On the other hand, I think genuinely developed pro-science ideas are not widespread. So that it is necessary to give the not so well know explanations. Others did, so did I.

"[scientism] offers a comprehensive principle or belief, which itself cannot be proved (certainly not scientifically proved)"

As for me, I see my convictions of the power of reason to understand many issues, and the failure of religion to understand what they claim to be their own field, as based on proof. As I was Christian, I was absolutely horrified at the idea to dare rejecting faith by my own will, by any unproven hypothesis. So I could not have gone out of that without due evidence. Reason can prove its power by succeeding to understand moral problems and to provide solutions much better than what others found by other means; and also prove the failure of religious ways by proving how false and harmful many religion-inspired convictions and attitudes can sometimes be. Such evidences are what my rationalist convictions are based on.

Also, there is something incoherent in the idea that such big claims as those of Christianity on how life works and how God intervenes in people's life, would fail to have any significant consequence that careful rational examination would find out - while science has been so successful to discover and understand so many aspects of the world.

But even a lack of evidence for it, would not make scientism a belief. At least as long as its practice is not distorted.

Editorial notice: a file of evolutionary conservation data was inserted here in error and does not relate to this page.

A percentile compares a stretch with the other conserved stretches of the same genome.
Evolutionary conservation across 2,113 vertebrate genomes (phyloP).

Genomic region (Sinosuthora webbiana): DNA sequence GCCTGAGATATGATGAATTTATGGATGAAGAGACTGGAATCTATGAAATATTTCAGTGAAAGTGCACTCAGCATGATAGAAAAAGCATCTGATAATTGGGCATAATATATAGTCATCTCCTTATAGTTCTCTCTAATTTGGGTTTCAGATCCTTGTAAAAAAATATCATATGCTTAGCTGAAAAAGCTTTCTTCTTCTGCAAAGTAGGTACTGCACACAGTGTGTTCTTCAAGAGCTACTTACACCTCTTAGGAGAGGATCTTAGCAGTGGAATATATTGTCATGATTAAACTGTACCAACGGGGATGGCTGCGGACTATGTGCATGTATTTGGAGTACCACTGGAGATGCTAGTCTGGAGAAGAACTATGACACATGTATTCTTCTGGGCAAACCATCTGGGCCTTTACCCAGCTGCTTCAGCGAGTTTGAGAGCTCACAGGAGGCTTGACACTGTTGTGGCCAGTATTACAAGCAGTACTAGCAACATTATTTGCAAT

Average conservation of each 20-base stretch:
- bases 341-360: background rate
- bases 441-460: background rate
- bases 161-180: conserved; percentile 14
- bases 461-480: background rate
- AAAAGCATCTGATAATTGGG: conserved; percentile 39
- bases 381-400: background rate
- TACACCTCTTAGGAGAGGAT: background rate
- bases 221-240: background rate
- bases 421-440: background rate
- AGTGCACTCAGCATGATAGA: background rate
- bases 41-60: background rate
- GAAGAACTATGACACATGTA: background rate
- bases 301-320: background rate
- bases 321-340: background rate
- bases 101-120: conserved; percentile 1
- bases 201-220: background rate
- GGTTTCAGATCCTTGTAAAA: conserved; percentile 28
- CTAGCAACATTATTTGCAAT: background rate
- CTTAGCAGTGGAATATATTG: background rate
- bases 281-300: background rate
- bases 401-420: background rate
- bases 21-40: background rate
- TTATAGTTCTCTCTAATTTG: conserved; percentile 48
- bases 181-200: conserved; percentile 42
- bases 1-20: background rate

Rather than a belief, scientism is an attitude, a practice. It is the practice to inquire things rationally, with the scientific method. Whenever it is practiced, of 2 things one:
In either case, no erroneous conclusion is obtained.
Something that cannot lead to a false conclusion, is not an hypothesis, not a belief.

"The belief in human `progress', based on technique, failed in the face of the stark realities of world wars and gulags."

Were holy wars and wich hunts better ?
Anyway, the actions of world wars and gulags were not the fruits of reason but of unreason. Science is the job of scientists. It is not scientists who decided the world wars and gulags, nor who designed the political structures that produced these decisions. Progress takes a lot of time, especially when it depends on the mindset of a public that cannot reason properly. Wars regularly happened around the world since millenia. Technological progress did not worsen wars, but only made some single wars larger. Now it is rather the relative peace we enjoy since the end of the second world war, which is something new, and a result of modernity.

(Maybe I'll continue another time; however with this and the other article above, it is already clear that Ian Hutchinson's views are flawed, and no reliable truth; ifever Christians still have something to defend not based on fallacies and ignorance, they are yet to prove their ability to discern the truth and the validity of arguments, by succeeding to write a defense without such flaws).